She likes that piece because it’s all about how different they were. And it’s kind of a ramble, which is not how she normally thinks or speaks.

Another way to talk about Jesse is when we were in college and Jesse and Bill were DJs at the University of Washington radio station spinning jazz and educating me on Miles Davis, and Charlie Parker and Eric Dolphy and Dexter Gordon and Charles Mingus and after they would get off at one in the morning we would cruise, smoking spliffs, listening to Red Hot Chili Peppers and The Offspring.

Cindy considers skipping the spliffs part. She reflects on how she appreciated Jesse’s and Bill’s subtle apprehension of her smarts but also how, as geeks, they probably just thought they were lucky having a beautiful young woman as a friend. Albeit one who kept her scars and her apprehensions under cover.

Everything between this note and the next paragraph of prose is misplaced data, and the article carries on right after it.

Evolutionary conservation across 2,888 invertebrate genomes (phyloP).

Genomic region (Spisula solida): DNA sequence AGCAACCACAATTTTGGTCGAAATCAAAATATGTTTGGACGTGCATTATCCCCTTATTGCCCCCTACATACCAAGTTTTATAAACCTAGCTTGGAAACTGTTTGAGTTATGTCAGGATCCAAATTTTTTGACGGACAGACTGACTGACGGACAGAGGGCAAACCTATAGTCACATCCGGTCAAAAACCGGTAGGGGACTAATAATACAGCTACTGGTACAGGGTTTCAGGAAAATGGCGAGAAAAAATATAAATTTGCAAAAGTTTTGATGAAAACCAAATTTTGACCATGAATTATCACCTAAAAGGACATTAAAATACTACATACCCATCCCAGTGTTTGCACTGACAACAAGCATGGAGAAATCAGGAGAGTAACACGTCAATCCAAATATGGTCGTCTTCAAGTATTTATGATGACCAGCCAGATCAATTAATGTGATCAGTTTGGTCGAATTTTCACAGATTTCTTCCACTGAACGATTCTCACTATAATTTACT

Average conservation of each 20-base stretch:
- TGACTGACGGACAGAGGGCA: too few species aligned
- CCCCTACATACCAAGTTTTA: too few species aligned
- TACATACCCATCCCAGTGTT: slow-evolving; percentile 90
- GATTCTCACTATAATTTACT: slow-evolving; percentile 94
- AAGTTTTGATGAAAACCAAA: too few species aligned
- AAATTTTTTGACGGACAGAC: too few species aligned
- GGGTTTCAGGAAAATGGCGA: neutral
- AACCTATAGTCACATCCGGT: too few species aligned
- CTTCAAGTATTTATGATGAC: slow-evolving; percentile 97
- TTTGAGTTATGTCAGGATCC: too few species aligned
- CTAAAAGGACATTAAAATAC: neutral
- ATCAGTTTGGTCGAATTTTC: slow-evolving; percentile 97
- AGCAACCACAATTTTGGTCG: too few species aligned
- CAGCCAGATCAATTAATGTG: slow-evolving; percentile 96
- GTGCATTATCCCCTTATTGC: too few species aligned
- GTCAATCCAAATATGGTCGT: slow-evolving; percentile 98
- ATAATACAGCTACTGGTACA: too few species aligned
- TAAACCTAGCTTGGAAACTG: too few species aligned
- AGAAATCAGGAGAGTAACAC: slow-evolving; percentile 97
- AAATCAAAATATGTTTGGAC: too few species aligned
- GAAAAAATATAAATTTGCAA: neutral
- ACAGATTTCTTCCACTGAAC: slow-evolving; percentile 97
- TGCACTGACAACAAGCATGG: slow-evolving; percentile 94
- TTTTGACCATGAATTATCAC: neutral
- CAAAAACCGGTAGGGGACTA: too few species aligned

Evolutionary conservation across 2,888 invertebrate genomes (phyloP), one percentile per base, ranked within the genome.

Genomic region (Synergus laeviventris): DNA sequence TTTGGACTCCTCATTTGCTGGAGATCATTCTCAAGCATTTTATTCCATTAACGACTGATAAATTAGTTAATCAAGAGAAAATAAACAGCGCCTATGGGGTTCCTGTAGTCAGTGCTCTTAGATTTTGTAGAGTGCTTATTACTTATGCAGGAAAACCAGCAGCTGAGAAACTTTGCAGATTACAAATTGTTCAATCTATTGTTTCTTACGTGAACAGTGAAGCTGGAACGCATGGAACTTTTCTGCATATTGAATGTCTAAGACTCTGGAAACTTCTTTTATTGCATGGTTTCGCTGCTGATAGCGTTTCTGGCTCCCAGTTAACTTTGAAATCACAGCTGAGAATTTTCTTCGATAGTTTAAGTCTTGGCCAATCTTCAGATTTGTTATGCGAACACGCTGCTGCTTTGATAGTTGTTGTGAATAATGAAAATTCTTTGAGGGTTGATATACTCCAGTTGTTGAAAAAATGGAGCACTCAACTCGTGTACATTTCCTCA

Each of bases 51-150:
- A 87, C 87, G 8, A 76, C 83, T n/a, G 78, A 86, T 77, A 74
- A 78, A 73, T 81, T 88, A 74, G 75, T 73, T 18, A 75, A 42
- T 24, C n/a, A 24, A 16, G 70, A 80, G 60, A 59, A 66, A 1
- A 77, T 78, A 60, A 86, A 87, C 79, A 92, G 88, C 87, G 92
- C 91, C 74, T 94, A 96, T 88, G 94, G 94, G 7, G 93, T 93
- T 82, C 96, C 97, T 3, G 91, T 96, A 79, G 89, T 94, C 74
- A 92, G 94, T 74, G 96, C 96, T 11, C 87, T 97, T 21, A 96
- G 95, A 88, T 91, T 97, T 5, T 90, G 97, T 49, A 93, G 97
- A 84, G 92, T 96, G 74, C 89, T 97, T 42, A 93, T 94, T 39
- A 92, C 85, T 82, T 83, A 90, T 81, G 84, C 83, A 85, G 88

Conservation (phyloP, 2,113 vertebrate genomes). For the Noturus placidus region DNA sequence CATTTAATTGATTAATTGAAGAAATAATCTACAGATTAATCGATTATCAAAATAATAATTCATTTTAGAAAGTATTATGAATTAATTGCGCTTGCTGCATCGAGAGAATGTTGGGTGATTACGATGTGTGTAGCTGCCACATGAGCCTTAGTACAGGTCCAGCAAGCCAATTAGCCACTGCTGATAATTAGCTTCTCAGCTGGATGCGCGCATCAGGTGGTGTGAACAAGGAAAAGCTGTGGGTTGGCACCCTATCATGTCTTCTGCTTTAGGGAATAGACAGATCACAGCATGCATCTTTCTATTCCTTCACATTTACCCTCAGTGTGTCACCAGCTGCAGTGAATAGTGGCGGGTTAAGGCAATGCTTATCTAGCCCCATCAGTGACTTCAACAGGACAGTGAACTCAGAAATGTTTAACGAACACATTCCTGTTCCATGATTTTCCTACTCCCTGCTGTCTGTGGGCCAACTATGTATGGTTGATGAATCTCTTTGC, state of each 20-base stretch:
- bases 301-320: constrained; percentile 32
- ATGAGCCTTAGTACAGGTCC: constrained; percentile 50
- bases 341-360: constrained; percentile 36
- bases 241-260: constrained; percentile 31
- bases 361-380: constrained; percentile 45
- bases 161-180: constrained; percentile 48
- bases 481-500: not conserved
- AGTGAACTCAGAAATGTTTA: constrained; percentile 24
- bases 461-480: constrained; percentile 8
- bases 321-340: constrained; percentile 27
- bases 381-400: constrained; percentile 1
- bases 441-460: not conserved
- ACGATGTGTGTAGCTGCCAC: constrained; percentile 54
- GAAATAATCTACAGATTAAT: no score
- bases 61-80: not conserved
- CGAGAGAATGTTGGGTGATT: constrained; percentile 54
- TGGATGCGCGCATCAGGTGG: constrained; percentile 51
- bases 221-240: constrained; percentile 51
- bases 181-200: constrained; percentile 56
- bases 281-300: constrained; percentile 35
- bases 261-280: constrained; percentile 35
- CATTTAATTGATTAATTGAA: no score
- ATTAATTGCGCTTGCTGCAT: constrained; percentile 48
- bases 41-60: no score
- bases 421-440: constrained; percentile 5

That one, abortive dating season with Jesse aside, she loved Jesse and Bill because they knew enough to never try it with her even though they let her know they wanted to.

This isn’t personal enough, Cindy thinks, this is too intellectual, it’s not emotional, it’s not, not, affecting. People will just think of me as being too cold. And if I talk about what I knew would happen, I’d just sound like a witch. Or a bitch.

So in her own head thinking about this, she looks up to realize she’s pulled her metallic carry-on past the shelter. She stops, turns around and walks back to the plastic canopy where that guy is sitting.

“Hi,” he says.


“Where you headed?”

“Nashville,” she says.

“Wow, what’s in Nashville, the music business?”